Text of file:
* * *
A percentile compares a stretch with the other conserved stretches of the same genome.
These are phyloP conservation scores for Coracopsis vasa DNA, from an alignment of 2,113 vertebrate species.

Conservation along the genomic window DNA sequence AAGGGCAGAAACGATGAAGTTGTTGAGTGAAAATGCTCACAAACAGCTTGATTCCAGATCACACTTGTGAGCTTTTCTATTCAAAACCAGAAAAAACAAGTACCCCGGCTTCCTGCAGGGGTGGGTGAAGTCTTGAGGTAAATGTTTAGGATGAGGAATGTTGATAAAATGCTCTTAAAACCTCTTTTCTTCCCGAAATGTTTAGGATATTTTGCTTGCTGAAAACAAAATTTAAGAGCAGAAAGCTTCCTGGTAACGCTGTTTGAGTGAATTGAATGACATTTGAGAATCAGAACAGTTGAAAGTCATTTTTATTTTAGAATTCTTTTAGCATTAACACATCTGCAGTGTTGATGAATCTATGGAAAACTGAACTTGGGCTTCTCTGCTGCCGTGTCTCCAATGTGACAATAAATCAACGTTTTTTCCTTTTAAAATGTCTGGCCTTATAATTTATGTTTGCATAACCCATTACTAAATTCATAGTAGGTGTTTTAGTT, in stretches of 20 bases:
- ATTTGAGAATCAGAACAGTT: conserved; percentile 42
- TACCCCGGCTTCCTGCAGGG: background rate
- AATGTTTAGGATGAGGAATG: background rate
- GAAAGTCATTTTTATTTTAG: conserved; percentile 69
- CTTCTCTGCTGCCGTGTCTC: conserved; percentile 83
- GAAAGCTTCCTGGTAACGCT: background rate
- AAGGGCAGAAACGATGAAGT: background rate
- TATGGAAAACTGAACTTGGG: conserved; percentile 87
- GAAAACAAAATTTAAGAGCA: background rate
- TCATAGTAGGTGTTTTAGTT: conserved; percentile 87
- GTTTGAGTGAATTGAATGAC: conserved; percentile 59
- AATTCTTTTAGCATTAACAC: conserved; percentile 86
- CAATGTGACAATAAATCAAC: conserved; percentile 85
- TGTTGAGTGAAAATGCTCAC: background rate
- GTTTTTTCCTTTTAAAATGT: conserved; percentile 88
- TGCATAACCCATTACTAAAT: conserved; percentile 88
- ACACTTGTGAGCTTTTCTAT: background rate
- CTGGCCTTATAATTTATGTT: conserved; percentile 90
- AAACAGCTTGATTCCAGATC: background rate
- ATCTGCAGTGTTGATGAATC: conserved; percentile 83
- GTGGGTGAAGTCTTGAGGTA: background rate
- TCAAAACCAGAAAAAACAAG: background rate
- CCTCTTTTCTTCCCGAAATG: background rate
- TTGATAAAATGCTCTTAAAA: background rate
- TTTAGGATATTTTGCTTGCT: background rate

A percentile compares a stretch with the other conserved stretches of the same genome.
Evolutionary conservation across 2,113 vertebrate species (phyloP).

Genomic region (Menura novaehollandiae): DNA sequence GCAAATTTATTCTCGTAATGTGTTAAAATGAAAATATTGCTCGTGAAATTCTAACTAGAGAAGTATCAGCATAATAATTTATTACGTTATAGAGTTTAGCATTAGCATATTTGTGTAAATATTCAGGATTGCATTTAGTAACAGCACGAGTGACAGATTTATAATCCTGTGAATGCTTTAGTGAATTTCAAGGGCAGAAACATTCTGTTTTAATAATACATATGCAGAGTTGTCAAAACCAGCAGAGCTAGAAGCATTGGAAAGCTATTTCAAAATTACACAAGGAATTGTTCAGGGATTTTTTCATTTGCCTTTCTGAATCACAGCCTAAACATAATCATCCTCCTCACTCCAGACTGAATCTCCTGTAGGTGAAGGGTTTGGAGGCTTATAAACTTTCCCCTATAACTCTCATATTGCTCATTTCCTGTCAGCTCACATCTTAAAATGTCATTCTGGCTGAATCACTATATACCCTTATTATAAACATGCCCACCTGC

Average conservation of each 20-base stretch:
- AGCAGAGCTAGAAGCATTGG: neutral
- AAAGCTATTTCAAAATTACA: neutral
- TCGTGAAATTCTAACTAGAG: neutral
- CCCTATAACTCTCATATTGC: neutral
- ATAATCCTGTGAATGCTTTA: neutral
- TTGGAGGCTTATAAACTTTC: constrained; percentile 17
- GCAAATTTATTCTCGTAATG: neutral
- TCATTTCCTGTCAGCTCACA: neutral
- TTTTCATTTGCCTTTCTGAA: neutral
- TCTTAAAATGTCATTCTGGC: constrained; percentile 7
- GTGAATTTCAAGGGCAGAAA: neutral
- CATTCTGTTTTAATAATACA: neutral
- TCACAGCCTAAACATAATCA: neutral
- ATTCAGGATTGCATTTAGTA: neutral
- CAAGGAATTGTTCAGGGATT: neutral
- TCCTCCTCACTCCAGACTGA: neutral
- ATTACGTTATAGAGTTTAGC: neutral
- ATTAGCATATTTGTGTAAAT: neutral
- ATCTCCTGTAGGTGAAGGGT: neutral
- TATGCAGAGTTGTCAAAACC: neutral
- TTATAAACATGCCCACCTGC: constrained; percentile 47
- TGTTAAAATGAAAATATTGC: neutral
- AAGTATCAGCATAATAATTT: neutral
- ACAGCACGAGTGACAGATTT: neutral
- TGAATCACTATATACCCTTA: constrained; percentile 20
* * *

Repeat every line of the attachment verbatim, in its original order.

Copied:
A percentile compares a stretch with the other conserved stretches of the same genome.
These are phyloP conservation scores for Coracopsis vasa DNA, from an alignment of 2,113 vertebrate species.

Conservation along the genomic window DNA sequence AAGGGCAGAAACGATGAAGTTGTTGAGTGAAAATGCTCACAAACAGCTTGATTCCAGATCACACTTGTGAGCTTTTCTATTCAAAACCAGAAAAAACAAGTACCCCGGCTTCCTGCAGGGGTGGGTGAAGTCTTGAGGTAAATGTTTAGGATGAGGAATGTTGATAAAATGCTCTTAAAACCTCTTTTCTTCCCGAAATGTTTAGGATATTTTGCTTGCTGAAAACAAAATTTAAGAGCAGAAAGCTTCCTGGTAACGCTGTTTGAGTGAATTGAATGACATTTGAGAATCAGAACAGTTGAAAGTCATTTTTATTTTAGAATTCTTTTAGCATTAACACATCTGCAGTGTTGATGAATCTATGGAAAACTGAACTTGGGCTTCTCTGCTGCCGTGTCTCCAATGTGACAATAAATCAACGTTTTTTCCTTTTAAAATGTCTGGCCTTATAATTTATGTTTGCATAACCCATTACTAAATTCATAGTAGGTGTTTTAGTT, in stretches of 20 bases:
- ATTTGAGAATCAGAACAGTT: conserved; percentile 42
- TACCCCGGCTTCCTGCAGGG: background rate
- AATGTTTAGGATGAGGAATG: background rate
- GAAAGTCATTTTTATTTTAG: conserved; percentile 69
- CTTCTCTGCTGCCGTGTCTC: conserved; percentile 83
- GAAAGCTTCCTGGTAACGCT: background rate
- AAGGGCAGAAACGATGAAGT: background rate
- TATGGAAAACTGAACTTGGG: conserved; percentile 87
- GAAAACAAAATTTAAGAGCA: background rate
- TCATAGTAGGTGTTTTAGTT: conserved; percentile 87
- GTTTGAGTGAATTGAATGAC: conserved; percentile 59
- AATTCTTTTAGCATTAACAC: conserved; percentile 86
- CAATGTGACAATAAATCAAC: conserved; percentile 85
- TGTTGAGTGAAAATGCTCAC: background rate
- GTTTTTTCCTTTTAAAATGT: conserved; percentile 88
- TGCATAACCCATTACTAAAT: conserved; percentile 88
- ACACTTGTGAGCTTTTCTAT: background rate
- CTGGCCTTATAATTTATGTT: conserved; percentile 90
- AAACAGCTTGATTCCAGATC: background rate
- ATCTGCAGTGTTGATGAATC: conserved; percentile 83
- GTGGGTGAAGTCTTGAGGTA: background rate
- TCAAAACCAGAAAAAACAAG: background rate
- CCTCTTTTCTTCCCGAAATG: background rate
- TTGATAAAATGCTCTTAAAA: background rate
- TTTAGGATATTTTGCTTGCT: background rate

A percentile compares a stretch with the other conserved stretches of the same genome.
Evolutionary conservation across 2,113 vertebrate species (phyloP).

Genomic region (Menura novaehollandiae): DNA sequence GCAAATTTATTCTCGTAATGTGTTAAAATGAAAATATTGCTCGTGAAATTCTAACTAGAGAAGTATCAGCATAATAATTTATTACGTTATAGAGTTTAGCATTAGCATATTTGTGTAAATATTCAGGATTGCATTTAGTAACAGCACGAGTGACAGATTTATAATCCTGTGAATGCTTTAGTGAATTTCAAGGGCAGAAACATTCTGTTTTAATAATACATATGCAGAGTTGTCAAAACCAGCAGAGCTAGAAGCATTGGAAAGCTATTTCAAAATTACACAAGGAATTGTTCAGGGATTTTTTCATTTGCCTTTCTGAATCACAGCCTAAACATAATCATCCTCCTCACTCCAGACTGAATCTCCTGTAGGTGAAGGGTTTGGAGGCTTATAAACTTTCCCCTATAACTCTCATATTGCTCATTTCCTGTCAGCTCACATCTTAAAATGTCATTCTGGCTGAATCACTATATACCCTTATTATAAACATGCCCACCTGC

Average conservation of each 20-base stretch:
- AGCAGAGCTAGAAGCATTGG: neutral
- AAAGCTATTTCAAAATTACA: neutral
- TCGTGAAATTCTAACTAGAG: neutral
- CCCTATAACTCTCATATTGC: neutral
- ATAATCCTGTGAATGCTTTA: neutral
- TTGGAGGCTTATAAACTTTC: constrained; percentile 17
- GCAAATTTATTCTCGTAATG: neutral
- TCATTTCCTGTCAGCTCACA: neutral
- TTTTCATTTGCCTTTCTGAA: neutral
- TCTTAAAATGTCATTCTGGC: constrained; percentile 7
- GTGAATTTCAAGGGCAGAAA: neutral
- CATTCTGTTTTAATAATACA: neutral
- TCACAGCCTAAACATAATCA: neutral
- ATTCAGGATTGCATTTAGTA: neutral
- CAAGGAATTGTTCAGGGATT: neutral
- TCCTCCTCACTCCAGACTGA: neutral
- ATTACGTTATAGAGTTTAGC: neutral
- ATTAGCATATTTGTGTAAAT: neutral
- ATCTCCTGTAGGTGAAGGGT: neutral
- TATGCAGAGTTGTCAAAACC: neutral
- TTATAAACATGCCCACCTGC: constrained; percentile 47
- TGTTAAAATGAAAATATTGC: neutral
- AAGTATCAGCATAATAATTT: neutral
- ACAGCACGAGTGACAGATTT: neutral
- TGAATCACTATATACCCTTA: constrained; percentile 20